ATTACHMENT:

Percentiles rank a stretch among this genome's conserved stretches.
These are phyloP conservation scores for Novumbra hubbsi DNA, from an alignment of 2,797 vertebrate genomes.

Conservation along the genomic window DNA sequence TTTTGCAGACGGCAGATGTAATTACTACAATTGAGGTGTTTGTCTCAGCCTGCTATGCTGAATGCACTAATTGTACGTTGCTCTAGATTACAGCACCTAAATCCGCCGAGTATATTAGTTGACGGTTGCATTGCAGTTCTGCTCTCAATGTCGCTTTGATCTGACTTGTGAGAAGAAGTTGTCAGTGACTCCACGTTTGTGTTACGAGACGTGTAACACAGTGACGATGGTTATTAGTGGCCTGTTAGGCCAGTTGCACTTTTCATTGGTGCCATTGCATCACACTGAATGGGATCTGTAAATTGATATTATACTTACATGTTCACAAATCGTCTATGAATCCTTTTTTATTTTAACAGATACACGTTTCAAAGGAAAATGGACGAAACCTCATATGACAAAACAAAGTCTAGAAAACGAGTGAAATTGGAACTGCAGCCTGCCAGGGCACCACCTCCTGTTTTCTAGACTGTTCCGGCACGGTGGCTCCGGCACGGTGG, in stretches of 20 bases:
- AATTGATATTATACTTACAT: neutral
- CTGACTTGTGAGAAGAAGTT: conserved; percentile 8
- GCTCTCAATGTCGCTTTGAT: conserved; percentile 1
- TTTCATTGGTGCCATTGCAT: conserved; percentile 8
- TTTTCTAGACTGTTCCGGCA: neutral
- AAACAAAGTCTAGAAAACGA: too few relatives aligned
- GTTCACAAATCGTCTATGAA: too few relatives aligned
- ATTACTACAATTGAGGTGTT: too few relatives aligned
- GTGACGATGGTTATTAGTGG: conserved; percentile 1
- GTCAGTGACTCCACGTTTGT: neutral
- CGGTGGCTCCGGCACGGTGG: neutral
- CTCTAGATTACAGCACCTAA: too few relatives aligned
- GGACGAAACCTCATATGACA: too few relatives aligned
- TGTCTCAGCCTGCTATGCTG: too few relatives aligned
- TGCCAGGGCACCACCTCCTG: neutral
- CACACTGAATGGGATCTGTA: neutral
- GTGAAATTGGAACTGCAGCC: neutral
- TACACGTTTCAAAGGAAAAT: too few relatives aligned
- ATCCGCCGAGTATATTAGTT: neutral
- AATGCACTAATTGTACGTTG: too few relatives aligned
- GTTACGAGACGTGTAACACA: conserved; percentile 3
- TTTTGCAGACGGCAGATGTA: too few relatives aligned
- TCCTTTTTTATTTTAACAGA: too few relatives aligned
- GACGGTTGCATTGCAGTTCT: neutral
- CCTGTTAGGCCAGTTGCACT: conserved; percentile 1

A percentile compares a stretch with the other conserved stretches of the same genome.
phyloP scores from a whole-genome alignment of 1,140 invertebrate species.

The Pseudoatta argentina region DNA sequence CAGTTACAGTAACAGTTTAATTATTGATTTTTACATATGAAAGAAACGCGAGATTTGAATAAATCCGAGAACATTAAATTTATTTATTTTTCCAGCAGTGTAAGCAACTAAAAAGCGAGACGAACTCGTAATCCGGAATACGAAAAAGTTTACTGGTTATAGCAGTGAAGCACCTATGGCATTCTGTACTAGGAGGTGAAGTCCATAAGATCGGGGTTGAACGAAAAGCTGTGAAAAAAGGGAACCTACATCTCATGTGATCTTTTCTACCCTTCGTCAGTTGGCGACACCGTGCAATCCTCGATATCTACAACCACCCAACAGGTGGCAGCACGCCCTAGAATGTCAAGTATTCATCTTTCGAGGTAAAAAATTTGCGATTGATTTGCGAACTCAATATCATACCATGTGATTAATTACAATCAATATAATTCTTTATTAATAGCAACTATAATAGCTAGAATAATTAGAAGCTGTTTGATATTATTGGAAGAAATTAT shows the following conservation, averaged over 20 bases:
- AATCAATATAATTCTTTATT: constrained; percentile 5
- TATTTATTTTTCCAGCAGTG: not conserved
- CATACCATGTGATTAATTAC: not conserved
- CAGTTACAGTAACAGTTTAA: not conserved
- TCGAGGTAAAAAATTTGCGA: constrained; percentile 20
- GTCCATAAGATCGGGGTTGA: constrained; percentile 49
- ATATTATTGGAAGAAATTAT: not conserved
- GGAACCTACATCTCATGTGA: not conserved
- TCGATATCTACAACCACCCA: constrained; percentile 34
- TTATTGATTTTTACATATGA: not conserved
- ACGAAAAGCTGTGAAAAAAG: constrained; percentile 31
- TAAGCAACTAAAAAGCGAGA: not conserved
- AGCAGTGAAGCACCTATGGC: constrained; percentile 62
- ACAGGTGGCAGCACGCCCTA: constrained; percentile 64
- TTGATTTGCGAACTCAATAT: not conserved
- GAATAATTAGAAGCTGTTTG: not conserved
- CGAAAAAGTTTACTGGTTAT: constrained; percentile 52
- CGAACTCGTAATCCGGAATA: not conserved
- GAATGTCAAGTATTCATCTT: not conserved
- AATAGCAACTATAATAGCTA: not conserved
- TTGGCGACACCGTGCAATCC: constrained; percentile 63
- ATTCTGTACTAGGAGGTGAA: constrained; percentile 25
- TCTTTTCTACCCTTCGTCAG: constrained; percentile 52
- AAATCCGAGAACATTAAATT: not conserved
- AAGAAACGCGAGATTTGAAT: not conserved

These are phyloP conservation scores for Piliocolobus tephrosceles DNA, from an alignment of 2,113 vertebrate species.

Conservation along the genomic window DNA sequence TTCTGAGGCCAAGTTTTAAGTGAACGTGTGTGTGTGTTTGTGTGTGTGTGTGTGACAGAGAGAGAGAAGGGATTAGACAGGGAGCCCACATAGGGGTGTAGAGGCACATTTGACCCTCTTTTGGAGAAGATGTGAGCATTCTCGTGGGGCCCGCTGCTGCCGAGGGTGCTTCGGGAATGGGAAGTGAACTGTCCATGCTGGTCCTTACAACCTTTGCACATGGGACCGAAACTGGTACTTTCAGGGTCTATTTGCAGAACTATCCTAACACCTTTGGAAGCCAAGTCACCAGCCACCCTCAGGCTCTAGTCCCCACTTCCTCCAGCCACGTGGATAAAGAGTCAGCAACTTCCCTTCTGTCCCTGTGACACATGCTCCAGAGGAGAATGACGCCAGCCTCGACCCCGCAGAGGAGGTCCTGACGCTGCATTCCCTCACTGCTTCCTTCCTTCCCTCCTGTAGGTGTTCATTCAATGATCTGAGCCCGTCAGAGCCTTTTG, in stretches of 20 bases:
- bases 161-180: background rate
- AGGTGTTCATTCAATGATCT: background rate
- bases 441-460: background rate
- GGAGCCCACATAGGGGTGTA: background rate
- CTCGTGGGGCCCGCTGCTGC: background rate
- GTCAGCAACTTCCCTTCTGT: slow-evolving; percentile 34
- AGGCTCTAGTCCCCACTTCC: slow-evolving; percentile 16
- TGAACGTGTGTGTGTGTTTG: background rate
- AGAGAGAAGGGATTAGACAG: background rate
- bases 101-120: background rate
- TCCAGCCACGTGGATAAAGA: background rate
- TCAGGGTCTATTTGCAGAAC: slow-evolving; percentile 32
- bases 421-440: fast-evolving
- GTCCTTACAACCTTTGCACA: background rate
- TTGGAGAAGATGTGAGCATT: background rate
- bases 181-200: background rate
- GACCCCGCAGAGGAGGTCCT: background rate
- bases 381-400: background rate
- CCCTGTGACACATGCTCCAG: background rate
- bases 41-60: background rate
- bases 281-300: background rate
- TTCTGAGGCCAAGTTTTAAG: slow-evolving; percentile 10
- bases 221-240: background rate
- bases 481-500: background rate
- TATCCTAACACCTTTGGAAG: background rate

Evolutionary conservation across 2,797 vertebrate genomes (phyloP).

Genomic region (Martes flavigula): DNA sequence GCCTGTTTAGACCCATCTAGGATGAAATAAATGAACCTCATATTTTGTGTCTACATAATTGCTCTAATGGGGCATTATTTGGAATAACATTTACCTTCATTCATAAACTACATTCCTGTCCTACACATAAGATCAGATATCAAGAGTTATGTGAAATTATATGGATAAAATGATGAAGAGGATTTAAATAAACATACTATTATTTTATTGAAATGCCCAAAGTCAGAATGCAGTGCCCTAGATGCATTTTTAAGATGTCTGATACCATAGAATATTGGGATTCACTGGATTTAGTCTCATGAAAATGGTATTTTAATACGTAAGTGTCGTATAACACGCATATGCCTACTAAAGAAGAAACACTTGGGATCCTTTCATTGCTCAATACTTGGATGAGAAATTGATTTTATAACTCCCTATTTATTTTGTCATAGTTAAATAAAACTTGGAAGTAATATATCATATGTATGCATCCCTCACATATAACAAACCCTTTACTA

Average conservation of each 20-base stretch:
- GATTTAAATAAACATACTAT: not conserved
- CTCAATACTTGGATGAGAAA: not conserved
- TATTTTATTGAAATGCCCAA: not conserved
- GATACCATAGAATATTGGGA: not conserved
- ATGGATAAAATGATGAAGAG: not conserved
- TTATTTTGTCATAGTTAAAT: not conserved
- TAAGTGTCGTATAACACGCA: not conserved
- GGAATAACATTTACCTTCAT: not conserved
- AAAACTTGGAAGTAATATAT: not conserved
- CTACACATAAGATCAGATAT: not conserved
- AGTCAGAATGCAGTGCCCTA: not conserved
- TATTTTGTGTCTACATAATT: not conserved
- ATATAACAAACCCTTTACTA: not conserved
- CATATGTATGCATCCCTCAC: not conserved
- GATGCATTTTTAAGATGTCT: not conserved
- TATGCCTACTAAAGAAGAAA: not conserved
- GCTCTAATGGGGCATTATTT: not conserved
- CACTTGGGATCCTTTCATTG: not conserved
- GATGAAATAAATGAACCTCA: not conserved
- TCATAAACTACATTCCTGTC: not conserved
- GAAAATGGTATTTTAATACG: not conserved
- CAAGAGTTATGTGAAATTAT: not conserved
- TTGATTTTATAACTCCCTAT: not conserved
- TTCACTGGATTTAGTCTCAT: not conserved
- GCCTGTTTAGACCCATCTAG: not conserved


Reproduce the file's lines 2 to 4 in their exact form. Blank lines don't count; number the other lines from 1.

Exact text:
These are phyloP conservation scores for Novumbra hubbsi DNA, from an alignment of 2,797 vertebrate genomes.

Conservation along the genomic window DNA sequence TTTTGCAGACGGCAGATGTAATTACTACAATTGAGGTGTTTGTCTCAGCCTGCTATGCTGAATGCACTAATTGTACGTTGCTCTAGATTACAGCACCTAAATCCGCCGAGTATATTAGTTGACGGTTGCATTGCAGTTCTGCTCTCAATGTCGCTTTGATCTGACTTGTGAGAAGAAGTTGTCAGTGACTCCACGTTTGTGTTACGAGACGTGTAACACAGTGACGATGGTTATTAGTGGCCTGTTAGGCCAGTTGCACTTTTCATTGGTGCCATTGCATCACACTGAATGGGATCTGTAAATTGATATTATACTTACATGTTCACAAATCGTCTATGAATCCTTTTTTATTTTAACAGATACACGTTTCAAAGGAAAATGGACGAAACCTCATATGACAAAACAAAGTCTAGAAAACGAGTGAAATTGGAACTGCAGCCTGCCAGGGCACCACCTCCTGTTTTCTAGACTGTTCCGGCACGGTGGCTCCGGCACGGTGG, in stretches of 20 bases:
- AATTGATATTATACTTACAT: neutral